Victoria is perfect and particular, which has lead her to have only one friend in the whole world, Lawrence. When, like a handful of other kids in the neighborhood, Lawrence suddenly goes missing, Victoria must get to the bottom of it. She becomes suspicious of the Cavendish Home for Boys and Girls, an ominous and mysterious school nearby and takes it upon herself to investigate. The horrors she finds there are beyond what she could have dreamed up and she finds that she’ll not only have to save her friend but also herself.

I have a serious love of children’s horror novels, and Cavendish Home for Boys and Girls is near the top of that list. As far as horror goes, this is one of the most messed up children’s books I have had the pleasure to read. The things that happen in that school, while still being totally middle-grade appropriate, are gross, disturbing, and actually scary. Even as an adult, this book took me back to how I felt when I read The Dollhouse Murders as a kid, which is the litmus test against which I hold every other children’s horror book. Claire LeGrand also hits on so many good horror tropes – creepy houses, confined spaces, killer plants, mystery meat, insects! I could go on but I’ve already said too much.

The illustrations and book design rock to boot.

Read alikes:

The Night Gardener by Jonathan Auxier
Coraline by Neil Gaiman
Splendors and Glooms by Laura Amy Schlitz

Brown Girl Dreaming

Brown_Girl_Dreaming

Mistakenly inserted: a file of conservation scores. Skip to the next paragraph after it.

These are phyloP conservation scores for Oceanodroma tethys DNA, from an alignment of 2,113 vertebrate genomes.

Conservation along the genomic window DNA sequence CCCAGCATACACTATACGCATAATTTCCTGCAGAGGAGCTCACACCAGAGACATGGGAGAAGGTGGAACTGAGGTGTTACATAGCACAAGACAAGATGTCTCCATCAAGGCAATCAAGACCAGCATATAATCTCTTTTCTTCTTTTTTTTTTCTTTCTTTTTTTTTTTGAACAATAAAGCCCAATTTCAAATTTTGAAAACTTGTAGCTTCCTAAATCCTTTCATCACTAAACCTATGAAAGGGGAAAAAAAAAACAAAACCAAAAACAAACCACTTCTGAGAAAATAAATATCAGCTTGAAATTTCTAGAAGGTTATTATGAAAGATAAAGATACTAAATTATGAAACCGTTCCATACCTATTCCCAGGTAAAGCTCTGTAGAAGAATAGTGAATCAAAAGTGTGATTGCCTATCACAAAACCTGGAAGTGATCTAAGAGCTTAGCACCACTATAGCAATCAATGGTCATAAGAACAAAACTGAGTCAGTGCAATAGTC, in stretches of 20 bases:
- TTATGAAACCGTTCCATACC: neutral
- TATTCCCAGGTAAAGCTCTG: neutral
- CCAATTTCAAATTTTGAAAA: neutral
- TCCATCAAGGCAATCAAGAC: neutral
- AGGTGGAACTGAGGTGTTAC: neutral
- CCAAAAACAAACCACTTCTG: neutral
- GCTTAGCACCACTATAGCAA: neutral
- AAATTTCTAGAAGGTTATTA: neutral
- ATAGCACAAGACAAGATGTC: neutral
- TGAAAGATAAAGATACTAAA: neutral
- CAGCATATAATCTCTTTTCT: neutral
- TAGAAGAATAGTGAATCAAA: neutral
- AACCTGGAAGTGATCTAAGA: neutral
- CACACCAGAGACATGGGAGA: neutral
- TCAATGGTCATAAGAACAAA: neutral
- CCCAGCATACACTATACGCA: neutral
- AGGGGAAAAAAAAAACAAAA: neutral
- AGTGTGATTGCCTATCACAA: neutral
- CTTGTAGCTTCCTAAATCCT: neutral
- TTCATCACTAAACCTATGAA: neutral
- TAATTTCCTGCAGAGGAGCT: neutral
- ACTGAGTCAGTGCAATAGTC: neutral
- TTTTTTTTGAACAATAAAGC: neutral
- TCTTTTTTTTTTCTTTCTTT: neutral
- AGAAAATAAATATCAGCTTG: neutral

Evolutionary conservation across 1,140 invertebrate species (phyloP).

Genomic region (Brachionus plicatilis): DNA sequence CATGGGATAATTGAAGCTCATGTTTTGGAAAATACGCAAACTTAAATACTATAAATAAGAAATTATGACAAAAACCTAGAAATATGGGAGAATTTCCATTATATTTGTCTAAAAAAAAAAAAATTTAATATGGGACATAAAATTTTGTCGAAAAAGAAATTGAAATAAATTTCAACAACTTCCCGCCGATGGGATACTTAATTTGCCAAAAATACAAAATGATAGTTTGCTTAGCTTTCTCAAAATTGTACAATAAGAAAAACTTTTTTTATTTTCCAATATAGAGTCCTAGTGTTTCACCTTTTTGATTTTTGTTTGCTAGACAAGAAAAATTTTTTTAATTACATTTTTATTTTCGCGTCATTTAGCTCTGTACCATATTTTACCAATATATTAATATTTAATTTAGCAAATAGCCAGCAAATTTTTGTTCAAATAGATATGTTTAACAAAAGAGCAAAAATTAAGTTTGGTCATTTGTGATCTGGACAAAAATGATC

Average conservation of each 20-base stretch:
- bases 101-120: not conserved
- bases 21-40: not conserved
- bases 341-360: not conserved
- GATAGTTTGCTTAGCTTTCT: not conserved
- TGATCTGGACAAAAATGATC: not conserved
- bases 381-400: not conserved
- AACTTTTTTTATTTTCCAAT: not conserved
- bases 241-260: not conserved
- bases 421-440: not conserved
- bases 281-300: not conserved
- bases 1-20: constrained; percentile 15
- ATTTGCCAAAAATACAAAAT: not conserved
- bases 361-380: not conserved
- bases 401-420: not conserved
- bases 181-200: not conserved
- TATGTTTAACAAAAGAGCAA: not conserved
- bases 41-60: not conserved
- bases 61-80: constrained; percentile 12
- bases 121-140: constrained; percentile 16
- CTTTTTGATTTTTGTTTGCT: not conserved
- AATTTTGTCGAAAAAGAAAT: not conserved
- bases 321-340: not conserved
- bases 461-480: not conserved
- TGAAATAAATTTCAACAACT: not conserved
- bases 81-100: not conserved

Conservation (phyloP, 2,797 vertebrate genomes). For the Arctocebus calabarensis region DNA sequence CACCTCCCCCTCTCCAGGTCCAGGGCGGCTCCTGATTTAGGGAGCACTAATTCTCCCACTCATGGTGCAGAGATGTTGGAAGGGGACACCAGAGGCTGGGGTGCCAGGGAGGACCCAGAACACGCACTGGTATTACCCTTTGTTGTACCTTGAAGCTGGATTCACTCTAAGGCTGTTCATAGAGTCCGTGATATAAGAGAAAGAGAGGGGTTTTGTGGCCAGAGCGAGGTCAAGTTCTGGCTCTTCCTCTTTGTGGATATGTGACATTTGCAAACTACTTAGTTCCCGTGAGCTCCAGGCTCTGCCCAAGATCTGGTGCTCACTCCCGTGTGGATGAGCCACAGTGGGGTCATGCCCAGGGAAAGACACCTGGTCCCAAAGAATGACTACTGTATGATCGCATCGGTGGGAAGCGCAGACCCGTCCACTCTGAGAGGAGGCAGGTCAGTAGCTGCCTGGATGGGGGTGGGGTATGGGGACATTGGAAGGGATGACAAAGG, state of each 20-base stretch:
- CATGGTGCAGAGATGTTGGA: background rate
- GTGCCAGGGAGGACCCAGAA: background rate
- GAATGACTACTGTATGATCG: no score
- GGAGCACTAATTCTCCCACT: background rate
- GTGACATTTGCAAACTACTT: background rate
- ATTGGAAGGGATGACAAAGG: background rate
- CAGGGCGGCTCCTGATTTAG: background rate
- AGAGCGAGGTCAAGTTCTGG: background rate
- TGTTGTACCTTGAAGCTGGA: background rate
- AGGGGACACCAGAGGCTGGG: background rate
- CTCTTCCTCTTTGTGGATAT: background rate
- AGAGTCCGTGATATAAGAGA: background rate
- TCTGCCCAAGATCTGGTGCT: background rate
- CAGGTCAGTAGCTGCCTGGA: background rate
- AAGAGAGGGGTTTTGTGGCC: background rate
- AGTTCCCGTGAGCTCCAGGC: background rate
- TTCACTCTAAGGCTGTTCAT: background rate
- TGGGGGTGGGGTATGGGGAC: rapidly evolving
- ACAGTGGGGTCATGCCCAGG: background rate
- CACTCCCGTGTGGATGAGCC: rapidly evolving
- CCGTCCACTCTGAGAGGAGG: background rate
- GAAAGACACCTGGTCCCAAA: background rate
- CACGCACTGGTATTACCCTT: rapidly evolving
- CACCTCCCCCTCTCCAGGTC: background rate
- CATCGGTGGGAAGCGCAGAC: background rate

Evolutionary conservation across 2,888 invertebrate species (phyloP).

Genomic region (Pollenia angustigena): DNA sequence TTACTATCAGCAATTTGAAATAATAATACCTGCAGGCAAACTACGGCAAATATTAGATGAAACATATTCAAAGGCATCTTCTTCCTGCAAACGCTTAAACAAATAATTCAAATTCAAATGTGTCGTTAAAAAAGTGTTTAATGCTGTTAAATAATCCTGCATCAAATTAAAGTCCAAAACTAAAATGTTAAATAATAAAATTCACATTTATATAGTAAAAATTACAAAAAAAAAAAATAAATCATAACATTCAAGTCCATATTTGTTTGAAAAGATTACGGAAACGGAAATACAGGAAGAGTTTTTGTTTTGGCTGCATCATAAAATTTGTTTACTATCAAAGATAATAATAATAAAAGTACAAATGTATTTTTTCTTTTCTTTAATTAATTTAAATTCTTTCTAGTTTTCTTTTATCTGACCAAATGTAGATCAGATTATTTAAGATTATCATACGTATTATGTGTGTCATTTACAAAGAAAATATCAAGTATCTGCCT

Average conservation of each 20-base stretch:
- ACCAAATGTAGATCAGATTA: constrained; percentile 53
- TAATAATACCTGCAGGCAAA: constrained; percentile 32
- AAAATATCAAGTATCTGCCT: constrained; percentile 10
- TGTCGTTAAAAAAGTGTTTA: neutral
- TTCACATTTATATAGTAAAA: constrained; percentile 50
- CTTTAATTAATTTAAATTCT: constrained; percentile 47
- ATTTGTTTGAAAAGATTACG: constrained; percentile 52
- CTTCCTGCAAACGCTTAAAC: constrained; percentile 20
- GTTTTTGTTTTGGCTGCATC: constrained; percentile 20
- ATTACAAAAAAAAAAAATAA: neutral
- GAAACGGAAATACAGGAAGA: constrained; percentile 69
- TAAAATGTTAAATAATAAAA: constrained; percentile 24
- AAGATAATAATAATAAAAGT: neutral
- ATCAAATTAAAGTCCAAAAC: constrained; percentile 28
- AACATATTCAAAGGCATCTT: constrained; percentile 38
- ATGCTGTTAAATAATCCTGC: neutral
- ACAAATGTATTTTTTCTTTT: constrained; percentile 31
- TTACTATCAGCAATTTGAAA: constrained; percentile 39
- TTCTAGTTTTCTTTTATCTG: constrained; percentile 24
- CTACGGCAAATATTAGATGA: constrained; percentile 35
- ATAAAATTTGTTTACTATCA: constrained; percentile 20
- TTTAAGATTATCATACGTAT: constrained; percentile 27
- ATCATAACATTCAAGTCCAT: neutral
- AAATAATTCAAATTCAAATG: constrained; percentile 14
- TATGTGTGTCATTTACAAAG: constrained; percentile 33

Brown Girl Dreaming
Jacqueline Woodson
August 2014

Rarely is my reading so perfectly timed as it was this past week when I finished Jacqueline Woodson’s Brown Girl Dreaming at just about the time she was winning the National Book Award. I can’t really take credit; I was reading it for book club. I did, however, feel that I could vouch for this book’s worthiness as I had almost no time between finishing it, loving it, and having my feelings completely validated as it was thrust into a deserving spotlight.

In Brown Girl Dreaming, Jacqueline Woodson writes about her own childhood and coming of age being shuttled between her mother in New York City and her grandparents in Greenville, South Carolina. While the movement between the north and the south in the midst of the civil rights movement of the 1960s informs much of Jackie’s racial identity and exploration throughout the book, her story is so much more than a personal history of race, as the title may make you believe. Jackie is so many things in this book: a Jehovah’s witness (though a somewhat reluctant one), aspiring writer and poet (despite her struggles with reading), friend, sister, daughter, and granddaughter.